Do Younger Parents Breed Faster Racehorses?

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Recent research shows that increasing parental age at conception has a detrimental effect on race speed.

By Mark Andrews

When a split-second can separate the horses at the end of the race, the slightest advantage can give the winner the edge. Research from the University of Exeter found that the speed of Thoroughbred horses declines as the age of their parents when they were conceived increases.

Dr. Patrick Sharman and colleagues at the Centre for Ecology and Conservation, University of Exeter, UK, analysed 906,027 racing performances of 101,257 horses — the offspring of 41,107 dams and 2,887 sires. The study included data from almost 25 years of racing results, from 1996-2019, involving meetings across Great Britain. The work is published in Royal Society Open Science.

Dr. Patrick Sharman says, “The fact that parental age affects racehorse speed should be of interest to the horseracing industry. More generally, it adds to an increasing body of evidence which points towards parental ‘state’ at the time of conception having an influence on offspring phenotype. This would have implications well beyond racehorses and the horseracing industry.”

They found a “significant effect” of maternal age on speed, with each additional year of age at conception decreasing the offspring speed by 0.017 yards per second. This may not seem to be very much, but they suggest it could produce a one second difference in a mile-long race between a horse born to a five-year-old mare and one born to a 15-year-old mare.

Also, they found that the paternal age showed a decrease of 0.011 yards per second for every increasing year in stallion age.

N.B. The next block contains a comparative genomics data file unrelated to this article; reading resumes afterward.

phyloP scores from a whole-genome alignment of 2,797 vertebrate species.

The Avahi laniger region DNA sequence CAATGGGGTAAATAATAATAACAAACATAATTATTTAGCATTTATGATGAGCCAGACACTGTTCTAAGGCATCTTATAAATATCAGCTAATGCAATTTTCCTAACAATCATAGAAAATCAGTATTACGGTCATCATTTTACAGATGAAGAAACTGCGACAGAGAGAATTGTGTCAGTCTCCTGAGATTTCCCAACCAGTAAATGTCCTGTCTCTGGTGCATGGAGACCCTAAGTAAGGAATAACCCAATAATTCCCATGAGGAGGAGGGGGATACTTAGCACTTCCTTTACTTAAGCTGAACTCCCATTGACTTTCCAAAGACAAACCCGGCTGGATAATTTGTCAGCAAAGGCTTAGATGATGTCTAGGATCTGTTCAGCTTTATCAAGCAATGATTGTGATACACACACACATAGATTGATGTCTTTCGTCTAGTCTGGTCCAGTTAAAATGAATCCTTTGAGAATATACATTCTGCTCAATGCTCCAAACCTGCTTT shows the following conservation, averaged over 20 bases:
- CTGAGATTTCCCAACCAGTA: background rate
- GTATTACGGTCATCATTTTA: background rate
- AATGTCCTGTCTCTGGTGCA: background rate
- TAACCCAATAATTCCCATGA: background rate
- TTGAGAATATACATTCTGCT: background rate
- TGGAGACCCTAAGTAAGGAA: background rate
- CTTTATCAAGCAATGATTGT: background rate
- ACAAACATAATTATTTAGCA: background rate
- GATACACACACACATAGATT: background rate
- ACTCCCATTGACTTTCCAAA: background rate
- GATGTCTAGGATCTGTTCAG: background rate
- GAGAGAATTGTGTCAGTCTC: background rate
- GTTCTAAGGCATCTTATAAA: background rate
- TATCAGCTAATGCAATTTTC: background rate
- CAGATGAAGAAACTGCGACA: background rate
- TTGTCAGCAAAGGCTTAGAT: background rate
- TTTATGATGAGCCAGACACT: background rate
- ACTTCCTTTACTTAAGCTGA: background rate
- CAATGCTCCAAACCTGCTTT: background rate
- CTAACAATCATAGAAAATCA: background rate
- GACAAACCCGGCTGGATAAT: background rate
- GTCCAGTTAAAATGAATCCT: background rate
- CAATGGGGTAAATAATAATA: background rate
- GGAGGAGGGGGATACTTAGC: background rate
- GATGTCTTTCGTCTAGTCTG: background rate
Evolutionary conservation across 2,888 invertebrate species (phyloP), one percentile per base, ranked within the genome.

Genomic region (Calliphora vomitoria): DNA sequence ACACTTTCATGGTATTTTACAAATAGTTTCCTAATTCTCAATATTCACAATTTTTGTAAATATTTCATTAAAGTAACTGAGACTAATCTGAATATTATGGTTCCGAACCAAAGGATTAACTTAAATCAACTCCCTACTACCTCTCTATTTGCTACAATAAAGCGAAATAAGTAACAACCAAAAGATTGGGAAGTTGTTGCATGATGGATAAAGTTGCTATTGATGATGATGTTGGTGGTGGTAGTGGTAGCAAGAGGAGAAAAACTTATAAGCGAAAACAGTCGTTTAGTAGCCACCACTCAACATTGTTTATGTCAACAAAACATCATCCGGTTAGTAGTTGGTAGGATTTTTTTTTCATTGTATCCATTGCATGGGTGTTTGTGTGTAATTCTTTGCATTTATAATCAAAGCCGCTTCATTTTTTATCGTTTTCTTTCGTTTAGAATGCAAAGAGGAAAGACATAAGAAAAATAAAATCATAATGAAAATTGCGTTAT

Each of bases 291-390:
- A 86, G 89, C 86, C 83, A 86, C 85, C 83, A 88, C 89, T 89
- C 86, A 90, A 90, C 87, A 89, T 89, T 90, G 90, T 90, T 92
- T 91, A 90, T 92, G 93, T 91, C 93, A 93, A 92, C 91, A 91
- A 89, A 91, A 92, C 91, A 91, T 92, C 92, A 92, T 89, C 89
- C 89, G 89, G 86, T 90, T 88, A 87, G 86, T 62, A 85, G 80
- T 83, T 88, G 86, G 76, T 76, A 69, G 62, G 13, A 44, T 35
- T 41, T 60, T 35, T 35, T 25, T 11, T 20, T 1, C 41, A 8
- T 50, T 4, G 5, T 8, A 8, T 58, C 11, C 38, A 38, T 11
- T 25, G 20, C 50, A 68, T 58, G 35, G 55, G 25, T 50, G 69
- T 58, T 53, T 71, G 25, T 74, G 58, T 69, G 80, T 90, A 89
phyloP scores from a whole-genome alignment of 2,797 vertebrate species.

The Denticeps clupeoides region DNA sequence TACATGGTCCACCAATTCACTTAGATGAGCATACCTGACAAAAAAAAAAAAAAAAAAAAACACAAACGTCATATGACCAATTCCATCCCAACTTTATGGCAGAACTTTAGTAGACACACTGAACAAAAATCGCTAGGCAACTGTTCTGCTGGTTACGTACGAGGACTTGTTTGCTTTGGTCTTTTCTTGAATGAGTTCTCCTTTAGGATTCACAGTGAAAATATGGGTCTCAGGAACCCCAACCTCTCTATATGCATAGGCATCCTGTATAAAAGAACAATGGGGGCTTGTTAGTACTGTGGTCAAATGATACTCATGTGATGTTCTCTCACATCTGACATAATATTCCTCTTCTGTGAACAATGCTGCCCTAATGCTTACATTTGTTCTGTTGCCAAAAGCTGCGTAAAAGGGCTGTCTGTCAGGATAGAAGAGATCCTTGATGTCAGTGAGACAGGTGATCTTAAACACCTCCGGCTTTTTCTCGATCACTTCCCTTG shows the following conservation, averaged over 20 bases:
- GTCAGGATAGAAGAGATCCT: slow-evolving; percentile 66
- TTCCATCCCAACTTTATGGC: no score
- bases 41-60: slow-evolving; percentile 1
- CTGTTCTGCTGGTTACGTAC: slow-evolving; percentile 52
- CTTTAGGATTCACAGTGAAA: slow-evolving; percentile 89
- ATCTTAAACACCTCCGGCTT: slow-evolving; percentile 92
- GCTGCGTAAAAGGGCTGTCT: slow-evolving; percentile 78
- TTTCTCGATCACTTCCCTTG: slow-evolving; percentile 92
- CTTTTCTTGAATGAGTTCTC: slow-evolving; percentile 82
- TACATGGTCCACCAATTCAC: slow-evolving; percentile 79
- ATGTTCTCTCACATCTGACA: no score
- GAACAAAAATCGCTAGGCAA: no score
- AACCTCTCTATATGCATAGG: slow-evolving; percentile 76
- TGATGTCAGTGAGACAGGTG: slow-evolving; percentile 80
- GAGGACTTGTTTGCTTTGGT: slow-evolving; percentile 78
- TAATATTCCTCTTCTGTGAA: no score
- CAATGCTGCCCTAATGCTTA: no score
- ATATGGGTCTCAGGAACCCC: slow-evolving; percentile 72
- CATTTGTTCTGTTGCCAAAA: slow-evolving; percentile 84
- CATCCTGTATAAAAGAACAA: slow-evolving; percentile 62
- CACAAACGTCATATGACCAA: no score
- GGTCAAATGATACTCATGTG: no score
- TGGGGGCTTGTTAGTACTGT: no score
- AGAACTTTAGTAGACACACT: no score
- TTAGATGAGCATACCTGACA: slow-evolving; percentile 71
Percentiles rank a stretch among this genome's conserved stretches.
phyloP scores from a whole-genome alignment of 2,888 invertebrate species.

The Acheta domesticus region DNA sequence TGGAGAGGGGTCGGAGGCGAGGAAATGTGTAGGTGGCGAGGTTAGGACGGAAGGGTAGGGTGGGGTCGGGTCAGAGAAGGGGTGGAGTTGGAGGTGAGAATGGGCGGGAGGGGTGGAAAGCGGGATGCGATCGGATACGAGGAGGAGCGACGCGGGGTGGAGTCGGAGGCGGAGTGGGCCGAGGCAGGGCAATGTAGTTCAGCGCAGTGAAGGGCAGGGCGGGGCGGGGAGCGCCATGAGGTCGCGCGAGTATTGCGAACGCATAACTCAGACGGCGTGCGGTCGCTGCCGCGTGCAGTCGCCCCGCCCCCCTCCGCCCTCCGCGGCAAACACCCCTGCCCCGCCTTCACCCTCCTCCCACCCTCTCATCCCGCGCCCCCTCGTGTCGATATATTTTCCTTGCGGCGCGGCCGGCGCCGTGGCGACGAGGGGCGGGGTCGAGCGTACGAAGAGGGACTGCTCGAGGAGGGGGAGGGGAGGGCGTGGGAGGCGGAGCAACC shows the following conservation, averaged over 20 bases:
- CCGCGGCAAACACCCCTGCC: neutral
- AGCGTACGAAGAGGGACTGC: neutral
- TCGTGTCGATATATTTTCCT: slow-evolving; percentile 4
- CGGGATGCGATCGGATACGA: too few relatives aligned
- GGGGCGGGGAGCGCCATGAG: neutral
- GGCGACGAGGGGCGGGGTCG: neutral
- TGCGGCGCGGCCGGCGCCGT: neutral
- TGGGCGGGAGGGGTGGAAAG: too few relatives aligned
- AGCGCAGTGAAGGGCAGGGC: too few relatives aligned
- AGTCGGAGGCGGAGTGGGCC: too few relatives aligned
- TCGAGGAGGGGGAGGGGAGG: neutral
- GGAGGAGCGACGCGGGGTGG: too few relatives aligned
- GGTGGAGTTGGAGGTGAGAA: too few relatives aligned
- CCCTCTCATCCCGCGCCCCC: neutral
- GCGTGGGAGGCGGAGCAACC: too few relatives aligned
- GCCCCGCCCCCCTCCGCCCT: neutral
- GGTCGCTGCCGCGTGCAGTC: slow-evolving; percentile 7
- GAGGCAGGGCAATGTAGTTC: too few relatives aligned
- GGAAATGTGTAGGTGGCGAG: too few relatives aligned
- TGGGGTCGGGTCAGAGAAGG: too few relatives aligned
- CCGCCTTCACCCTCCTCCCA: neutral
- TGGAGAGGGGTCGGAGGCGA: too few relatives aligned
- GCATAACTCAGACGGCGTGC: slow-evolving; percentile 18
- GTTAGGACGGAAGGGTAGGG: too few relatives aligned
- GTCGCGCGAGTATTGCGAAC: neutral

Sharman adds: “It is perhaps not surprising that offspring speed declines with increasing maternal age. It is the dams, after all, who care for the foal, first in utero, and then through to around six months of age. 

“What I find fascinating, though, is that increasing paternal age also causes a significant decline in racehorse speed. Thoroughbred stallions play no part whatsoever is raising a foal, so what is behind this decline in speed?”

The authors conclude: “Our analysis identified significant negative within-parent effects of advancing maternal and paternal age on offspring speed. While we had expected to find some evidence of parental age effects, their magnitude is notable, particularly that of the previously undocumented influence of paternal age on offspring speed.”

They hope that their findings will prompt research into the mechanisms by which these parental age influences are transmitted to the offspring.

For more details, see: Evidence of maternal and paternal age effects on speed in thoroughbred racehorses; Patrick Sharman, Andrew J. Young, Alastair J. Wilson; Royal Society Open Science Vol 9, no 10 (2022).

Related: How to Care for Your New Foal

Published with the kind permission of Mark Andrews, Equine Science Update.

Photo: Shutterstock/Pfluegler-photo